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Title: Crystalline beam in a storage ring: How long can it last?

Abstract

The ground state of a crystalline beam in a realistic storage ring is well understood by now. No crystalline beam exists in a constant gradient storage ring, but in an alternating gradient (AG) ring crystalline beams exist at all density as long as the beam energy is smaller than the transition energy. However, since the Hamiltonian is time dependent, the total energy of the beam is not a constant of motion. As a result, the crystalline beam will gradually heat up and eventually melt if not refrigerated. Here, we show that if the frequency due to the AG lattice is lower than twice the betatron frequency, heat will transfer into the system extremely fast so that a crystalline beam can not last a meaningful period of time (except at very low density). On the other hand, if the AG lattice frequency is higher than twice the betatron frequency, the heat transfer is slow, and the -crystalline beam can last for a long time. We therefore arrive at the conclusion that in order for a crystalline beam to be conveniently observed, the storage ring should be designed such that the AG lattice frequency is as high as possible while the betatronmore » frequency is kept as low as possible.« less

Authors:
 [1];  [2];  [3]
  1. BIOSYM Technologies Inc., San Diego, CA (United States)
  2. Lawrence Livermore National Lab., CA (United States)
  3. Brookhaven National Lab., Upton, NY (United States)
Publication Date:
Research Org.:
Brookhaven National Lab., Upton, NY (United States)
Sponsoring Org.:
USDOE, Washington, DC (United States)
OSTI Identifier:
10176951
Report Number(s):
BNL-49852; CONF-940618-53
ON: DE94017303
DOE Contract Number:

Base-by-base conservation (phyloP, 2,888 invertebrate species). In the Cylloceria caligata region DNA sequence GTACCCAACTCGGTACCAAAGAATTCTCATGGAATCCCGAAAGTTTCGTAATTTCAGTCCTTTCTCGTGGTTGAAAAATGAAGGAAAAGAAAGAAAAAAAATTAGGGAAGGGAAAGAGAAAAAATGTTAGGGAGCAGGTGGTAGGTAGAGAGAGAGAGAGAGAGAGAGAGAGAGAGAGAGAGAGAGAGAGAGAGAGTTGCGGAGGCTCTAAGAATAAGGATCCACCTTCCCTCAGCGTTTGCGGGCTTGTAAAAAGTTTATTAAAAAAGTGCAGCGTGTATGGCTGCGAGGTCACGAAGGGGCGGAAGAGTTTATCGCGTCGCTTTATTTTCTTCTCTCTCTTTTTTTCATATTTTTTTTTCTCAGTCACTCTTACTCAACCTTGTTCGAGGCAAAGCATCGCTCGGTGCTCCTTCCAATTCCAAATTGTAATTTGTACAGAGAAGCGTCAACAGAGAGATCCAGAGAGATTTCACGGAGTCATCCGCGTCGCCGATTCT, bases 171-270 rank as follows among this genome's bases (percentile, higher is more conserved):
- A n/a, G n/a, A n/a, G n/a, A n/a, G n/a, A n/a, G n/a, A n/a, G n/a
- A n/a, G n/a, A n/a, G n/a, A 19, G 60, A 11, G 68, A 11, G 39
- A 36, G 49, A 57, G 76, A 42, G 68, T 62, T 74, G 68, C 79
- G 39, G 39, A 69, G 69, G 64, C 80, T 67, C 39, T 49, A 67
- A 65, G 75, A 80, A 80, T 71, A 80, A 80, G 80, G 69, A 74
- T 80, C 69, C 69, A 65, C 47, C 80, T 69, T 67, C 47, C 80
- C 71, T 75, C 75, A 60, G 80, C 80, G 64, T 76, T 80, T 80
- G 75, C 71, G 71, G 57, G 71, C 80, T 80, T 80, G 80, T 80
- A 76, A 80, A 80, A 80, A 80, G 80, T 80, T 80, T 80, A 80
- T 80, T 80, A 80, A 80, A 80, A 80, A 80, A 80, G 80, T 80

AC02-76CH00016
Resource Type:
Conference
Resource Relation:
Conference: EPAC 94 - 4. European particle accelerator conference,London (United Kingdom),27 Jun - 1 Jul 1994; Other Information: PBD: [1994]
Country of Publication:
United States
Language:
English
Subject:
43 PARTICLE ACCELERATORS; ION BEAMS; CRYSTAL STRUCTURE; STORAGE RINGS; HEAT TRANSFER; HAMILTONIANS; BEAM DYNAMICS; 430200; 430400; BEAM DYNAMICS, FIELD CALCULATIONS, AND ION OPTICS

Citation Formats

Li, Xiao-Ping, Sessler, A M, and Wei, Jie. Crystalline beam in a storage ring: How long can it last?. United States: N. p., 1994. Web.
Li, Xiao-Ping, Sessler, A M, & Wei, Jie. Crystalline beam in a storage ring: How long can it last?. United States.
Li, Xiao-Ping, Sessler, A M, and Wei, Jie. Mon . "Crystalline beam in a storage ring: How long can it last?". United States. https://www.osti.gov/servlets/purl/10176951.
@article{osti_10176951,
title = {Crystalline beam in a storage ring: How long can it last?},
author = {Li, Xiao-Ping and Sessler, A M and Wei, Jie},
abstractNote = {The ground state of a crystalline beam in a realistic storage ring is well understood by now. No crystalline beam exists in a constant gradient storage ring, but in an alternating gradient (AG) ring crystalline beams exist at all density as long as the beam energy is smaller than the transition energy. However, since the Hamiltonian is time dependent, the total energy of the beam is not a constant of motion. As a result, the crystalline beam will gradually heat up and eventually melt if not refrigerated. Here, we show that if the frequency due to the AG lattice is lower than twice the betatron frequency, heat will transfer into the system extremely fast so that a crystalline beam can not last a meaningful period of time (except at very low density). On the other hand, if the AG lattice frequency is higher than twice the betatron frequency, the heat transfer is slow, and the -crystalline beam can last for a long time. We therefore arrive at the conclusion that in order for a crystalline beam to be conveniently observed, the storage ring should be designed such that the AG lattice frequency is as high as possible while the betatron frequency is kept as low as possible.},
doi = {},
journal = {},
number = ,
volume = ,
place = {United States},
year = {1994},
month = {8}
}

Conference:
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